Clinical Pilates - How Can Men Benefit?

Clinical Pilates

Clinical Pilates offers essentially the same benefits to men as it does for women. Everybody can benefit from a good Pilates regime. The training can be personalised, focusing on areas that are most important to each individual. From strength and power, to flexibility and coordination, the sky is the limit. That said, we’ve compiled a list of benefits which many men may not have considered and could spark some interest in giving Clinical Pilates a go.

Focus on neglected areas

A respectable Clinical Pilates program will generally begin with a thorough assessment, usually conducted by a physiotherapist. This will help bring to light any specific areas of weakness you may have. Whether you are rehabilitating an injury, managing a chronic condition or wanting to improve your athletic performance, your program will help patch up those “holes” in your armour.

Improves your posture and core strength

Posture is a problem area for many men, especially for those who have sedentary jobs. Clinical Pilates helps to improve your posture through specific exercises. Since the program is carried out by physiotherapists they will also discuss correct ergonomics with you. This will help you maintain correct posture while at work.

Core strength is also a very important area for men, particularly those who have manual jobs. When your core muscles are weak back pain is a common result. Physiotherapists use Real Time Ultrasound to assess the strength and control of the core muscles. This ensures that correct activation of those muscles is achieved during exercises. With time you will be engaging those muscles automatically whenever they are needed, i.e. when performing manual tasks at work.

Compliments other training

Each individual will have a preference for what type of exercise they prefer to partake in. Some people tend to stick to team sports; others prefer to lift weights in the gym, while others are more inclined to go for a run. Whatever your preferences and goals are, a good Clinical Pilates program can help fill in the gaps, ensuring that you are in the best shape possible to continue with your preferred forms of exercise. You may even find that Pilates creeps up to the top of your list!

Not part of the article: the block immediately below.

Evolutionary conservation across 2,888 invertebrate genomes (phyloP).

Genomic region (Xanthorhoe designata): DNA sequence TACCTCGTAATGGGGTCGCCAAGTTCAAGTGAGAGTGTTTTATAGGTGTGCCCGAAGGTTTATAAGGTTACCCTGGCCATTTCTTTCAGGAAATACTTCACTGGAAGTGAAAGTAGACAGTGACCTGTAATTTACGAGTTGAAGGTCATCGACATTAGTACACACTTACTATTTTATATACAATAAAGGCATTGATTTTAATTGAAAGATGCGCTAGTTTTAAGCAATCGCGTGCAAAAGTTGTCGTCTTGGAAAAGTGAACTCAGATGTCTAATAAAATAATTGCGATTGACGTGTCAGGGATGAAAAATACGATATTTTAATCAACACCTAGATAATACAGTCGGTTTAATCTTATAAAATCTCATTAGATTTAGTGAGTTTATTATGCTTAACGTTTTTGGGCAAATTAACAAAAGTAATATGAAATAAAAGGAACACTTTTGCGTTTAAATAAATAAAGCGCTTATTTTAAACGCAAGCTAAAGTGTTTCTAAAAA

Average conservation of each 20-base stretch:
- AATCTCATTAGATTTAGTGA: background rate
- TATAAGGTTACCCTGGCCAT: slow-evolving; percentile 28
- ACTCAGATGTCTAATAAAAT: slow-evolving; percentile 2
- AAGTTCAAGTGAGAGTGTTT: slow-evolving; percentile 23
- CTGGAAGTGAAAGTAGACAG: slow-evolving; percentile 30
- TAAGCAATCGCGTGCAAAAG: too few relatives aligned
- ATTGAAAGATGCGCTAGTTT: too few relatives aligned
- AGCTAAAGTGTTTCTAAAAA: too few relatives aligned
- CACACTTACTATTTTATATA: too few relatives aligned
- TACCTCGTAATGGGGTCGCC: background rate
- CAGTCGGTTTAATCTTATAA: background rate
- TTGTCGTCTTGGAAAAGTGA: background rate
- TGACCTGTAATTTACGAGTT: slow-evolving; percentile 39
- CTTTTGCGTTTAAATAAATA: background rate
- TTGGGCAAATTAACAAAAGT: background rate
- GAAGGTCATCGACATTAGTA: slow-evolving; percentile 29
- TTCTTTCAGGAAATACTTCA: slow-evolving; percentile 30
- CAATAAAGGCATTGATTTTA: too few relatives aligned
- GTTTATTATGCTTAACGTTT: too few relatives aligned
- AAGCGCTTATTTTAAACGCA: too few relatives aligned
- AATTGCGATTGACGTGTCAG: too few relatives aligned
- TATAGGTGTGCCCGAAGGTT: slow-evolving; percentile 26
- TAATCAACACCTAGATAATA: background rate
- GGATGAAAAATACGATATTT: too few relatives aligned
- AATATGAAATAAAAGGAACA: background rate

Improves flexibility

While this is a broad generalisation, typically men are less flexible than women. As we age, this becomes even more pronounced, with our joints becoming stiffer and annoying aches becoming more prevalent. Pilates is a great way to improve your general flexibility, challenging your body in a safe and structure manner. If you have particular areas that are bothersome, your physiotherapist/ instructor can help work through these to maximise your results.

Helps the mind

With the pace of life continuing to increase, the yoga/meditation/mindfulness movement has become a popular trend as of late, in an attempt to ground ourselves and combat the stresses of daily life. Pilates shares many characteristics with these practices, as Pilates exercises are intended to be performed in a very controlled and coordinated manner. This means that a high focus is placed on feeling each movement and listening to your body as you exercise. Additionally, there is a strong focus on breathing, with more advanced exercises integrating complex movements with controlled breathing techniques. In all, this can help you relax and reduce stress, feeling more refreshed.

Improves the pelvic floor

Much like women, men can also experience men’s health issues. These include testicular and prostate cancers, as well as impotence, to name just a few. With a sound understanding of anatomy and pathophysiology, physiotherapists can help improve the function and strength of the pelvic floor, especially post-surgically where issues can arise without a thorough rehabilitation. Real Time Ultrasound helps to make sure that you are achieving correct activation of the pelvic floor muscles.

So there you have it. Just a few reasons why men should consider undertaking Clinical Pilates as either a complement to, or the main part of their physical activity profile.